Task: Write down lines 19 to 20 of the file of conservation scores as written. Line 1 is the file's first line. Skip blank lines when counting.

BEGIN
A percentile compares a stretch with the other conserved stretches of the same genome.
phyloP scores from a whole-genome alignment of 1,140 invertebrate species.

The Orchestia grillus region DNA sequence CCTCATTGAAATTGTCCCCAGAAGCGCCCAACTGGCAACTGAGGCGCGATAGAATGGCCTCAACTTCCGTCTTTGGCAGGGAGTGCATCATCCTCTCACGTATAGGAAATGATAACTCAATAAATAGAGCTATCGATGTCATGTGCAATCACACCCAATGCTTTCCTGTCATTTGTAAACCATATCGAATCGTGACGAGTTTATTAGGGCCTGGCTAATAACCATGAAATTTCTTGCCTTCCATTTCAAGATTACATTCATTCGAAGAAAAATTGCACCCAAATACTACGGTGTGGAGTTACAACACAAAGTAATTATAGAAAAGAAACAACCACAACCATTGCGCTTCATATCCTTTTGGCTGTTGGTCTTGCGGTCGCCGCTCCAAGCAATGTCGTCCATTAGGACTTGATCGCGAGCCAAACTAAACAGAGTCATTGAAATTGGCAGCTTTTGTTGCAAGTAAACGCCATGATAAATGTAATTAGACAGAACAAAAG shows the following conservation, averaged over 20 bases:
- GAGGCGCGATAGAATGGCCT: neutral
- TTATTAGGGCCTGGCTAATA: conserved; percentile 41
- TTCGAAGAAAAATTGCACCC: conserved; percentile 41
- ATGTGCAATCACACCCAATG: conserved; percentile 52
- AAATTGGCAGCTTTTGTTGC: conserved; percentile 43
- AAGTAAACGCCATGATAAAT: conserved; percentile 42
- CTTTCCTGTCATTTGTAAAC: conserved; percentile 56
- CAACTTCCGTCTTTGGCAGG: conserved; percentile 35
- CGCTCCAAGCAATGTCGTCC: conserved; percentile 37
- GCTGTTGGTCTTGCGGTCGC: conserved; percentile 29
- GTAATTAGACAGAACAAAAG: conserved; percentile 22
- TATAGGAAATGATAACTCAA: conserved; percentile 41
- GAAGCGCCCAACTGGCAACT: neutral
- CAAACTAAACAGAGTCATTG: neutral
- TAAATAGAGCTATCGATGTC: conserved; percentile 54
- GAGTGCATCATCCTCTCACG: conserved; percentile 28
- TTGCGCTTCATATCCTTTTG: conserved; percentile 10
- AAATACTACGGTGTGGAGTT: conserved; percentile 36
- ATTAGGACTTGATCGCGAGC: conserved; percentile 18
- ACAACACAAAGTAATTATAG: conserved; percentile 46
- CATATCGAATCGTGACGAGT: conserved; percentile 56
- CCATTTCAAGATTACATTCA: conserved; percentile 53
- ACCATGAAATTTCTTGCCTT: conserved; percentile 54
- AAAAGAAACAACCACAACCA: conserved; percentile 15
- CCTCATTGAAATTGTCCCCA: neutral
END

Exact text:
- GAGTGCATCATCCTCTCACG: conserved; percentile 28
- TTGCGCTTCATATCCTTTTG: conserved; percentile 10